If you've ever paid to drive in the express lane of Interstate 394, you have Herbert Mohring to thank.
Mohring helped inspire the MnPass lane -- as well as generations of students -- during his 33-year career as a professor of economics at the University of Minnesota. He died June 4 in Northfield at age 83.
Mohring, who looked the part of a pipe-smoking academic, was a pioneer in a field known as transportation economics. He was one of the first to come up with the idea of charging highway fees as a way to relieve traffic congestion -- a concept known as "congestion pricing."
His research, say colleagues, helped influence pol-icymakers from Singapore to London.
One of his theories, used to justify public subsidies of mass transit, has even been enshrined on Wikipedia as "The Mohring Effect."
"We tried to point it out to him," said his son, Stephen Mohring, an art professor at Carleton College in Northfield, noting that the Wikipedia entry is one of the first things to pop up when they Google their last name. But "he didn't quite get it."
Mohring was born in Buffalo, N.Y., in 1928, and earned a doctorate from the Massachusetts Institute of Technology. He landed at the University of Minnesota in 1961, as the Economics Department was starting to gain national prominence.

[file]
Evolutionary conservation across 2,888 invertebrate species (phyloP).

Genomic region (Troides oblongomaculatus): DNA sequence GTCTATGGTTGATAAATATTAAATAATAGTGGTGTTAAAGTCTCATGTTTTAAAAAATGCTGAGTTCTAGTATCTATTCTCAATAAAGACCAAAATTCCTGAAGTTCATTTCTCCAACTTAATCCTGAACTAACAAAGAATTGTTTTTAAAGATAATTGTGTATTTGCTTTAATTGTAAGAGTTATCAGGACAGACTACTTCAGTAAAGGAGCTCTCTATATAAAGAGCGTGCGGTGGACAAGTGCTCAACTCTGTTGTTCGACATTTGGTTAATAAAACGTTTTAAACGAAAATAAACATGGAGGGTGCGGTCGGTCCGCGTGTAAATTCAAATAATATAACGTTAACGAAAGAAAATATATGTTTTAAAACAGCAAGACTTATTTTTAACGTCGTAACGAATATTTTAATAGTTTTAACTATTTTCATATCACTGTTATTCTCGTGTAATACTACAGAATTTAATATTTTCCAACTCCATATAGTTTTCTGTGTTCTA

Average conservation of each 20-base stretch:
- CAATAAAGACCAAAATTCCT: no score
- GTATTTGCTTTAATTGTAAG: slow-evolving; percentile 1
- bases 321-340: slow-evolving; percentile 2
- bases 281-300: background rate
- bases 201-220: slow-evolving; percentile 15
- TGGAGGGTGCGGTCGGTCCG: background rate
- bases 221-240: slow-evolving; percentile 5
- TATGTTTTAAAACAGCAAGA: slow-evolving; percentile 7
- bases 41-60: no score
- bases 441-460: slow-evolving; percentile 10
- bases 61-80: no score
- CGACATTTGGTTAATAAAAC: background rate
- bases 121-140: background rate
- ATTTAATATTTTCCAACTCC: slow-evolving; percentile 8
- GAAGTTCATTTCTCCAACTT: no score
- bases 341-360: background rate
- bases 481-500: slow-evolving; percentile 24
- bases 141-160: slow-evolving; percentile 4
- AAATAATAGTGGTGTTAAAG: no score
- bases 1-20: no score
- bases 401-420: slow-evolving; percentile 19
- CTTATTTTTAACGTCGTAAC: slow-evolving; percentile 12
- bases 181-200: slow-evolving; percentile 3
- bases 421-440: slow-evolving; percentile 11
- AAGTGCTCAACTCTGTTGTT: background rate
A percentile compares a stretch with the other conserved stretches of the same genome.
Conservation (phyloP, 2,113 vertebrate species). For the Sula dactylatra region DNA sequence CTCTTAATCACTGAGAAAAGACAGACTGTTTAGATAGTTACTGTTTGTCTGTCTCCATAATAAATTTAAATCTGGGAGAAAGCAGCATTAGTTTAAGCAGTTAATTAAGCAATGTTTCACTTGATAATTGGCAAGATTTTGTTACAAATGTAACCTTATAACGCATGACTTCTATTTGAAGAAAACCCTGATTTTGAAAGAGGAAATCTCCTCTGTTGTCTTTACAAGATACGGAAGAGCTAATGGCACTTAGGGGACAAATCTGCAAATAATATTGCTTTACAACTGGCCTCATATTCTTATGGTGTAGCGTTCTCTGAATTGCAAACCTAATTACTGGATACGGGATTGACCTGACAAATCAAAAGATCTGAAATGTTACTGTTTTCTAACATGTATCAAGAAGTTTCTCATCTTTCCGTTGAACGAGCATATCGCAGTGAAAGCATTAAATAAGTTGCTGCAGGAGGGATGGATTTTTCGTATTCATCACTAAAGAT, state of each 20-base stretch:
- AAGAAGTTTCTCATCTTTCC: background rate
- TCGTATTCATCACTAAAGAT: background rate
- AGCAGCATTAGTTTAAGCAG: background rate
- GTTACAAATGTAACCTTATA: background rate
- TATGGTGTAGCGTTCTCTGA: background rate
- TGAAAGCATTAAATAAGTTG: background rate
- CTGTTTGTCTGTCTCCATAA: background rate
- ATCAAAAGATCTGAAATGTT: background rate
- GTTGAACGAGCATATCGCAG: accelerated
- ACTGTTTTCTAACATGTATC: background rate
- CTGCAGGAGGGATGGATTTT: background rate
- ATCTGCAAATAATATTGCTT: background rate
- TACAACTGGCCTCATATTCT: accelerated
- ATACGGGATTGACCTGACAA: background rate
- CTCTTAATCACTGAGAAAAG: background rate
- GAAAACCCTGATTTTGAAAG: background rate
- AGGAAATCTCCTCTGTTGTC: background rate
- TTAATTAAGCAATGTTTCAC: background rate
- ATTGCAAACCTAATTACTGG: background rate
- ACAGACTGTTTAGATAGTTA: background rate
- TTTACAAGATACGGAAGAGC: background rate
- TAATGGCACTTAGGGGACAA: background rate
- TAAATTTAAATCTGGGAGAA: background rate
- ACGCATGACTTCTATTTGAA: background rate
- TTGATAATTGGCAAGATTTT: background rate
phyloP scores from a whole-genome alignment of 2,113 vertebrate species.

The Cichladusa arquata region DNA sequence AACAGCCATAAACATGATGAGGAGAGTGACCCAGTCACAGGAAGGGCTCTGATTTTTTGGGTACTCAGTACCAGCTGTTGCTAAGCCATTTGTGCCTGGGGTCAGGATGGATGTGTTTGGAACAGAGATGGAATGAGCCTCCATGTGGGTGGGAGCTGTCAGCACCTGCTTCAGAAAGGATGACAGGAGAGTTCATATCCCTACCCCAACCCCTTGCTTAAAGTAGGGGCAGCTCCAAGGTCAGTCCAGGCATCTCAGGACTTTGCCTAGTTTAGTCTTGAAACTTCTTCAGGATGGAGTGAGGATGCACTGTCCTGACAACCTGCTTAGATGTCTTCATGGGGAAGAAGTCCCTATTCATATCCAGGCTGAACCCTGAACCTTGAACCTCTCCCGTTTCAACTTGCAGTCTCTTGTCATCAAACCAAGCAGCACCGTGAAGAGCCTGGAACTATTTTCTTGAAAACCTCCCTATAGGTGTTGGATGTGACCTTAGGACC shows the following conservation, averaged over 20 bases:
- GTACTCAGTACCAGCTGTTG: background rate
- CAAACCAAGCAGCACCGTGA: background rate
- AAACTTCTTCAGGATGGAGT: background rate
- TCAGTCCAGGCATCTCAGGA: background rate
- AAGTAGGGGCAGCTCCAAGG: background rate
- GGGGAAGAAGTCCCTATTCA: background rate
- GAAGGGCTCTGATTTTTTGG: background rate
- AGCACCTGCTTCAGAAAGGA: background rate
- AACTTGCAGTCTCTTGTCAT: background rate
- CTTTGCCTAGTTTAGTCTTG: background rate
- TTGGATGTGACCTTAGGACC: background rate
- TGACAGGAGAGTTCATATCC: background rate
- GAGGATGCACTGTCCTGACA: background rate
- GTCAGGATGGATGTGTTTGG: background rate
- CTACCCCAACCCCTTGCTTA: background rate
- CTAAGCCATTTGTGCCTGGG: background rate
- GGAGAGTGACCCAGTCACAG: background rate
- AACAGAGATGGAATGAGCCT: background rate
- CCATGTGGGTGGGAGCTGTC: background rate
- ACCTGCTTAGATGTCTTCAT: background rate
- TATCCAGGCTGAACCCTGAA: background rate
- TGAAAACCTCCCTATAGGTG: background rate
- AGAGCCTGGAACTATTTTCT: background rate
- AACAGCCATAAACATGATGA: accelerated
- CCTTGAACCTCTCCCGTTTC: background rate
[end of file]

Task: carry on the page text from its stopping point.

Mohring once described the life of a professor as "the world's most wonderful racket." Stephen Mohring said his father loved teaching, and thrived during an era when professors could "sit in front of the classroom and pontificate and smoke your pipe."
He was also known for his annual "Dammit, School's Starting" parties, which he hosted every August with his wife, Kalliope (Popie), who earned a doctorate after raising their three sons.
"I grew up thinking that that's what you did," Stephen Mohring said. "You get a graduate degree and then you [teach]."
His father had few hobbies, and often spent his free time in his study, writing books and academic articles.
Mohring knew some of his theories could be unpopular, said Lee Munnich, a senior fellow at the U's Humphrey School, who worked with Mohring.
Especially when they flew against the all-American notion that highways should be free. But Mohring thought that charging fees to use express lanes, especially at busy times, would make highway travel easier for everyone by reducing traffic in other lanes.
While his "congestion pricing" caught on in other parts of the globe, Mohring once predicted it wouldn't happen in the United States in his lifetime. But in the 1990s, he served on a steering committee for the Minnesota Department of Transportation, which eventually led to the opening of the I-394 pay lane in 2005. Last week, an international journal, Economics of Transportation, announced plans to devote an entire issue to honoring Mohring.
In addition to his son Stephen, Mohring -- who was widowed twice -- is survived by sons Andrew and Eric, both of Minneapolis, and five grandchildren. A family gathering in his honor is planned for June 30.
Maura Lerner • 612-673-7384